Okay, my turn behind the wheel. The driver’s foot-well is a bit cramped, you kinda get the idea it wasn’t designed to accommodate the extra pedal necessitated by the manual box. Drivers with extra large feet will have a problem driving a Gallardo with manual setup, but you know they say a man’s shoe size is directly comparable to the size of his most valuable endowment, so I guess most Gallardo drivers won’t really have a problem at all… He-he-he.
My first lap impressions of the car – The controls were designed for women and limp-wristed hairdressers, not for real men. I found everything just too light, slick and way too easy to operate for my liking. A sports-car should have a heavy clutch. Hell, I grew up on heavy clutches. The Gallardo’s clutch is so light I barely felt it through the thin soles of my driving shoes. The brakes too. Hit the brakes like you would in any race car and the Gallardo would stand on its nose. In this thing the mere weight of your big toe on the brake pedal is more than adequate to slow it down. The steering wheel is light, the accelerator pedal is light, hell, even the shifter is light and just glides smoothly into the gates.
But you get used to it quickly and it becomes an absolute pleasure to drive, well actually, you don’t drive this car, you make passionate love to it. No need to muscle the thing about, just get the car into a comfort zone and dance with it. Easy peasy.
The handling is absolutely superb and the car gives adequate feedback even though the controls are so light. There was some mild under-steer engineered into the car as expected, but I found it easy to drive around that and the front-end never pushed like a plough, as some of the Audi performance models do when pushed hard on a race track. Power of this particular car felt good and power delivery smooth, with ample torque to pull you out of the corners, but I got the feeling the car could easily cope with another fifty to sixty ponies, which, I guess, was exactly what Lamborghini were thinking when they came up with the LP560.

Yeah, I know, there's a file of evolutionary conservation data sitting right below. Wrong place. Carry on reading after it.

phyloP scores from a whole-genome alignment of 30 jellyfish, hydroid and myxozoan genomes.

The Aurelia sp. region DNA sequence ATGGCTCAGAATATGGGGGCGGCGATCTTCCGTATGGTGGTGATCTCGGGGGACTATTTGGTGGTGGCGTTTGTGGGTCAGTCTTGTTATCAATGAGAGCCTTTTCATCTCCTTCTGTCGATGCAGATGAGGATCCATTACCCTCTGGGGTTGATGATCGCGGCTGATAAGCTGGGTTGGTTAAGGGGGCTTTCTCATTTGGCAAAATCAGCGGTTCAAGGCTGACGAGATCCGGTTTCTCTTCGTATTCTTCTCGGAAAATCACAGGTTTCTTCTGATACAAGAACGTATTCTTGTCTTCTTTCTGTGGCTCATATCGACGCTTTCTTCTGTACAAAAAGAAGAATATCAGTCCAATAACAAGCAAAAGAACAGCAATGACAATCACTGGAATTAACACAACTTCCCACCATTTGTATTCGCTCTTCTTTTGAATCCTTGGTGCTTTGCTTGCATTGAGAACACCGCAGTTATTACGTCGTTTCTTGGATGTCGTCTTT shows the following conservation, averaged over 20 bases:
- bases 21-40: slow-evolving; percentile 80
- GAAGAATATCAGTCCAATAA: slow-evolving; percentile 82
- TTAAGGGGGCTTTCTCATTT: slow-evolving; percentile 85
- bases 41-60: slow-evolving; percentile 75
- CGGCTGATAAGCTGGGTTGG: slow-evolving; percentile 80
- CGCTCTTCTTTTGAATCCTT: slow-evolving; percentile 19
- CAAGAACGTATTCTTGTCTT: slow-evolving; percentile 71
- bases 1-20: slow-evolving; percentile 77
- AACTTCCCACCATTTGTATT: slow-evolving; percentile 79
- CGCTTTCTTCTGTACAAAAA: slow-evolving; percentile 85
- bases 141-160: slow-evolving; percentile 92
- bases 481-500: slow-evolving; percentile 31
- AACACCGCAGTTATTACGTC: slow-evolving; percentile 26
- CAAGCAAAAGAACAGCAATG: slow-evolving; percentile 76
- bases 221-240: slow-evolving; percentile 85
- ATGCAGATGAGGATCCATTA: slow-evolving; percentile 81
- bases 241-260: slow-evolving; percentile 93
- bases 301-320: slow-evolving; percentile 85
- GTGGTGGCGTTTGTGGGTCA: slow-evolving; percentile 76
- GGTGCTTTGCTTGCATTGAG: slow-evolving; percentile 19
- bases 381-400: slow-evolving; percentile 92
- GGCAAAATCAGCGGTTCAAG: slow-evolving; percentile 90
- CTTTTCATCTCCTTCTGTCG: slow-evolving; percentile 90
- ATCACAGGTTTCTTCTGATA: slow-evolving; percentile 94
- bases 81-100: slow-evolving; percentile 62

Before I took the wheel I joked with Marius that I didn’t believe in all the nanny stuff like traction & stability control and ABS in sports cars and that I wanted all that shit switched off, but you know what? – I pushed the car hard for a few sessions and kept all the safety nets switched on. Traction control in the Gallardo is actually quite sweet. The car didn’t just die on me like a BMW would when miss nanny conservative stepped in, instead it moderated the car ever so slightly and let me have my way. I got good amounts of slip angle in some places around Kyalami, but never got out of shape even though I was hoofing it much better. Sure, the little yellow light on the dash flickered like it was on a Vegas acid trip, but I just ignored that.
I gotta say this is a sweet car. I thoroughly enjoyed driving it, but I’m used to driving on full slicks and lowering my expectations with regard to traction is not something I like doing. I’d love to try it on slicks, or R-rubber at least. Apart from that I can only say that there is no way in hell you can call yourself a true petrol-head if you don’t like this car…
This car is not just show – it’s got go!
Thanks for the opportunity Marius, you’ll be the first guy I call when I win the lottery. I just need to save up enough money to buy the ticket…